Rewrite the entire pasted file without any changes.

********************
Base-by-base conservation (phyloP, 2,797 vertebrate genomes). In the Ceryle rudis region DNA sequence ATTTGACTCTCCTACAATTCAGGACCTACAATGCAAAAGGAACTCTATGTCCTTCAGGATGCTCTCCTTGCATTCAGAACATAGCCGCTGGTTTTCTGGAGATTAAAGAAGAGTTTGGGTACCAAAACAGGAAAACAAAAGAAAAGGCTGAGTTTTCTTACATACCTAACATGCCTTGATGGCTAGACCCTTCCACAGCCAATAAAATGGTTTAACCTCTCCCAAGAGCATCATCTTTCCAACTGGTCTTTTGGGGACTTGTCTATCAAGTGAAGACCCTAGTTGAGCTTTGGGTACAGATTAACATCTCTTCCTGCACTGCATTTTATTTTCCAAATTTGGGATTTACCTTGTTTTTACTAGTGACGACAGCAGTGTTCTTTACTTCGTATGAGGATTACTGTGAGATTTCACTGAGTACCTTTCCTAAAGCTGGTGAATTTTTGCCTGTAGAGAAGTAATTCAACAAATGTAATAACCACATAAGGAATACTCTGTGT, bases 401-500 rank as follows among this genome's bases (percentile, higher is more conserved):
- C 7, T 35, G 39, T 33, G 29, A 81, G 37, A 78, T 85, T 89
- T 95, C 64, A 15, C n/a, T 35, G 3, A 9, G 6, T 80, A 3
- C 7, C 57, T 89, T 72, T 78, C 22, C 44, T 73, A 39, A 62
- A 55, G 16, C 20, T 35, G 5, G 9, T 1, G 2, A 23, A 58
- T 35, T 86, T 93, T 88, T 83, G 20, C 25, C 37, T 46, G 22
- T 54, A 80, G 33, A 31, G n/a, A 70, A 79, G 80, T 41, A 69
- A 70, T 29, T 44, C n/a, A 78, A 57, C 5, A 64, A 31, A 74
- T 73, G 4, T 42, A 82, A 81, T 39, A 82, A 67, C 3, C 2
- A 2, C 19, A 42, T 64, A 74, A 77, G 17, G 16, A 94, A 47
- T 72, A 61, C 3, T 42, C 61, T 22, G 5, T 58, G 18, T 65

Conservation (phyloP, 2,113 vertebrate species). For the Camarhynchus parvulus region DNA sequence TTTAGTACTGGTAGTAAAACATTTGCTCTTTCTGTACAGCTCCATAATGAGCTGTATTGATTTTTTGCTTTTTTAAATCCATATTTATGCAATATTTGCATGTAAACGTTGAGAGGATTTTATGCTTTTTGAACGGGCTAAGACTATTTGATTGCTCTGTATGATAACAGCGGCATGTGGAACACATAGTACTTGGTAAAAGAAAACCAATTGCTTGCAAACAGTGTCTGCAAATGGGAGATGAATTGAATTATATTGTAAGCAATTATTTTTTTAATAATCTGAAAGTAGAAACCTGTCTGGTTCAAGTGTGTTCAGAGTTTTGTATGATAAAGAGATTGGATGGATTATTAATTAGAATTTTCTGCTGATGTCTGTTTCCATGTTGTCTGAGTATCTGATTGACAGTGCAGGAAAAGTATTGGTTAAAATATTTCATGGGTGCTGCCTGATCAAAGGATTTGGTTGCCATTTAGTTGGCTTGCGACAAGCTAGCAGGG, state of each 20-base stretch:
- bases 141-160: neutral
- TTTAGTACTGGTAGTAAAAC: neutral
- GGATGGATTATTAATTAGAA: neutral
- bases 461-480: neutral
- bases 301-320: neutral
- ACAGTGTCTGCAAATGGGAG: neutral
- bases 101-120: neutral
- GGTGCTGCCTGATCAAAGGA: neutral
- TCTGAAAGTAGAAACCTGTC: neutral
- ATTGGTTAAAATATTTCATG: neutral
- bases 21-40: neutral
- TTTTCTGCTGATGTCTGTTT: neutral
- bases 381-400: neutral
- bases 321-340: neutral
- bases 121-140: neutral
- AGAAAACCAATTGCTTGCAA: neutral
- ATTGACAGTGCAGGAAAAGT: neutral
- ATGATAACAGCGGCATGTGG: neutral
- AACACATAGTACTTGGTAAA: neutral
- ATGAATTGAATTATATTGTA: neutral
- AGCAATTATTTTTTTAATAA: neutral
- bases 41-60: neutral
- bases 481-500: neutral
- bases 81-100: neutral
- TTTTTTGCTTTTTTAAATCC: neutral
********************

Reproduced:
Base-by-base conservation (phyloP, 2,797 vertebrate genomes). In the Ceryle rudis region DNA sequence ATTTGACTCTCCTACAATTCAGGACCTACAATGCAAAAGGAACTCTATGTCCTTCAGGATGCTCTCCTTGCATTCAGAACATAGCCGCTGGTTTTCTGGAGATTAAAGAAGAGTTTGGGTACCAAAACAGGAAAACAAAAGAAAAGGCTGAGTTTTCTTACATACCTAACATGCCTTGATGGCTAGACCCTTCCACAGCCAATAAAATGGTTTAACCTCTCCCAAGAGCATCATCTTTCCAACTGGTCTTTTGGGGACTTGTCTATCAAGTGAAGACCCTAGTTGAGCTTTGGGTACAGATTAACATCTCTTCCTGCACTGCATTTTATTTTCCAAATTTGGGATTTACCTTGTTTTTACTAGTGACGACAGCAGTGTTCTTTACTTCGTATGAGGATTACTGTGAGATTTCACTGAGTACCTTTCCTAAAGCTGGTGAATTTTTGCCTGTAGAGAAGTAATTCAACAAATGTAATAACCACATAAGGAATACTCTGTGT, bases 401-500 rank as follows among this genome's bases (percentile, higher is more conserved):
- C 7, T 35, G 39, T 33, G 29, A 81, G 37, A 78, T 85, T 89
- T 95, C 64, A 15, C n/a, T 35, G 3, A 9, G 6, T 80, A 3
- C 7, C 57, T 89, T 72, T 78, C 22, C 44, T 73, A 39, A 62
- A 55, G 16, C 20, T 35, G 5, G 9, T 1, G 2, A 23, A 58
- T 35, T 86, T 93, T 88, T 83, G 20, C 25, C 37, T 46, G 22
- T 54, A 80, G 33, A 31, G n/a, A 70, A 79, G 80, T 41, A 69
- A 70, T 29, T 44, C n/a, A 78, A 57, C 5, A 64, A 31, A 74
- T 73, G 4, T 42, A 82, A 81, T 39, A 82, A 67, C 3, C 2
- A 2, C 19, A 42, T 64, A 74, A 77, G 17, G 16, A 94, A 47
- T 72, A 61, C 3, T 42, C 61, T 22, G 5, T 58, G 18, T 65

Conservation (phyloP, 2,113 vertebrate species). For the Camarhynchus parvulus region DNA sequence TTTAGTACTGGTAGTAAAACATTTGCTCTTTCTGTACAGCTCCATAATGAGCTGTATTGATTTTTTGCTTTTTTAAATCCATATTTATGCAATATTTGCATGTAAACGTTGAGAGGATTTTATGCTTTTTGAACGGGCTAAGACTATTTGATTGCTCTGTATGATAACAGCGGCATGTGGAACACATAGTACTTGGTAAAAGAAAACCAATTGCTTGCAAACAGTGTCTGCAAATGGGAGATGAATTGAATTATATTGTAAGCAATTATTTTTTTAATAATCTGAAAGTAGAAACCTGTCTGGTTCAAGTGTGTTCAGAGTTTTGTATGATAAAGAGATTGGATGGATTATTAATTAGAATTTTCTGCTGATGTCTGTTTCCATGTTGTCTGAGTATCTGATTGACAGTGCAGGAAAAGTATTGGTTAAAATATTTCATGGGTGCTGCCTGATCAAAGGATTTGGTTGCCATTTAGTTGGCTTGCGACAAGCTAGCAGGG, state of each 20-base stretch:
- bases 141-160: neutral
- TTTAGTACTGGTAGTAAAAC: neutral
- GGATGGATTATTAATTAGAA: neutral
- bases 461-480: neutral
- bases 301-320: neutral
- ACAGTGTCTGCAAATGGGAG: neutral
- bases 101-120: neutral
- GGTGCTGCCTGATCAAAGGA: neutral
- TCTGAAAGTAGAAACCTGTC: neutral
- ATTGGTTAAAATATTTCATG: neutral
- bases 21-40: neutral
- TTTTCTGCTGATGTCTGTTT: neutral
- bases 381-400: neutral
- bases 321-340: neutral
- bases 121-140: neutral
- AGAAAACCAATTGCTTGCAA: neutral
- ATTGACAGTGCAGGAAAAGT: neutral
- ATGATAACAGCGGCATGTGG: neutral
- AACACATAGTACTTGGTAAA: neutral
- ATGAATTGAATTATATTGTA: neutral
- AGCAATTATTTTTTTAATAA: neutral
- bases 41-60: neutral
- bases 481-500: neutral
- bases 81-100: neutral
- TTTTTTGCTTTTTTAAATCC: neutral